Tuesday, February 28, 2023

The Center For Gaslighting About Blockchains

On March 10th 2022, as Bitcoin recorded a 43% loss from its peak the previous November, and 8 weeks before Terra/Luna crashed, driving the loss to 76%, Princeton launched the Center for the Decentralization of Power Through Blockchain Technology.

A year later I am laughing as I read Francesca Maglione’s Princeton Says Crypto Chaos Helps Justify Its Blockchain Center describing their desperate attempts to spin this as a good move. Below the fold I pour scorn on this outbreak of "blockchain is the answer, now what was the question?".

Tuesday, February 14, 2023

Sybil Defense

Calling a system "decentralized" because its architecture looks decentralized causes two serious problems:
  • It ignores the fact that decentralization isn't binary, it is a spectrum. Systems claiming decentralization can be characterized by their "Nakamoto coefficient":
    The number of entities sufficient to disrupt a blockchain is relatively low: four for Bitcoin, two for Ethereum, and less than a dozen for most PoS networks.
    This number varies through time, but for both is almost always between two and five, which is not very "decentralized". Given that the "entities" in question are known to coordinate their behavior off-chain, this number doesn't tell you anything useful about the system.
  • What calling a system "decentralized" even though it actually isn't does usefully do is to inhibit regulation. It creates the false impression that responsibility for the state and actions of the system is so diffuse that regulators lack a viable traget.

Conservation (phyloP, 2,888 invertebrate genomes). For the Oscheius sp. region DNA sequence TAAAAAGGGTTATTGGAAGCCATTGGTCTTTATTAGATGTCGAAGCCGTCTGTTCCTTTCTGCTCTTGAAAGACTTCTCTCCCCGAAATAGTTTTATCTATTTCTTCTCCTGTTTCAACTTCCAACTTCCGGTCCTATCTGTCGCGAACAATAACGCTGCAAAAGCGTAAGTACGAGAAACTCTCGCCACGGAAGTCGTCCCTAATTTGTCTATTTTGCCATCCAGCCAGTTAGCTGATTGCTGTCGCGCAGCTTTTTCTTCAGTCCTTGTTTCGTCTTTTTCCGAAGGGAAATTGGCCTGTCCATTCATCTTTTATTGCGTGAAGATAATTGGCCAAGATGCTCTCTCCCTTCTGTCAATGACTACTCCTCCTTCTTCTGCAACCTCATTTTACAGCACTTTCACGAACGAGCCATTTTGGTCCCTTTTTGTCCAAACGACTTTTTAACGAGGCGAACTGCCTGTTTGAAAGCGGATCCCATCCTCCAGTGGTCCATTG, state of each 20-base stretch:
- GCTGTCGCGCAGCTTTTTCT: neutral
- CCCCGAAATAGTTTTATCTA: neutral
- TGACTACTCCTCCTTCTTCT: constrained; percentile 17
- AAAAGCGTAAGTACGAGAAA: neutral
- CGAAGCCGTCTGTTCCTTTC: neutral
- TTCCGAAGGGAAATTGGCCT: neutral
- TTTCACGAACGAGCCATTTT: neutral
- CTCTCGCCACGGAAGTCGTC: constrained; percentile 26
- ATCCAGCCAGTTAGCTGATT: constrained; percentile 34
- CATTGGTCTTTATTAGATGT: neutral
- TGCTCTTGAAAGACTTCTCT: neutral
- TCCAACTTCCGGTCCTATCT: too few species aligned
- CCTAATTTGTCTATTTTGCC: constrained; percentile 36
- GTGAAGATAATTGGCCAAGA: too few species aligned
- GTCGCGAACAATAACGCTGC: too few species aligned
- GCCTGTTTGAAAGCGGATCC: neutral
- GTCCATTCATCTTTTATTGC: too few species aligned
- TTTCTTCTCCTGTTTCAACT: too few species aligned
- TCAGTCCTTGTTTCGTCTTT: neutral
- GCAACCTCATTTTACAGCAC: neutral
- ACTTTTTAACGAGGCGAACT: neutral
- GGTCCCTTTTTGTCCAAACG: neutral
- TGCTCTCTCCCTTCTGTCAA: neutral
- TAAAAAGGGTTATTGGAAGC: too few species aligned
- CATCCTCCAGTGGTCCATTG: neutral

Because a system's Nakamoto coefficient is variable, somewhat difficult to measure and likely to be an over-estimate, the claim that a system is "decentralized" is always subjective.

There is a much more useful, completely objective criterion. Participation in a system either is, or is not subject to permission from some authority, and this can be confirmed by the experiment of trying to participate without asking permission.

Permissionless systems can claim some advantages, but they suffer from some serious disadvantages. Chief among them is the need to defend against "Sybil attacks". Below the fold I discuss Sybil attacks, the defense against them, and the implications for the systems that adopt this defense.

Tuesday, February 7, 2023

Economic Incentives

Economic incentives are the glue holding the cryptosphere together. The security of Proof-of-Work blockchains depends upon the cost in hardware and power of an attack being more than the attack could gain. The security of Proof-of-Stake blockchains depends upon an attack reducing the value of the stake. There are economic incentives for market manipulation, pump-and-dump schemes, rug pulls, front-running and many other market behaviors. These are all very effective, but in this post I look at what appears to be a glaring exception to their effectiveness.

Permissionless systems are less efficient, slower, and vastly more expensive to set up and operate than permissioned systems performing exactly the same task. One would think that the permissioned systems would out-compete them, but in the cryptosphere they don't. Below the fold I attempt to answer the following obvious questions:
  • Why are permissionless systems more expensive?
  • How large is the investment in avoiding the need for permission?
  • Where does the return on this investment come from?
  • How large is the return on this investment?
The answers to these questions show that Prof. Angela Walch is correct when she writes:
the common meaning of ‘decentralized’ as applied to blockchain systems functions as a veil that covers over and prevents many from seeing the actions of key actors within the system.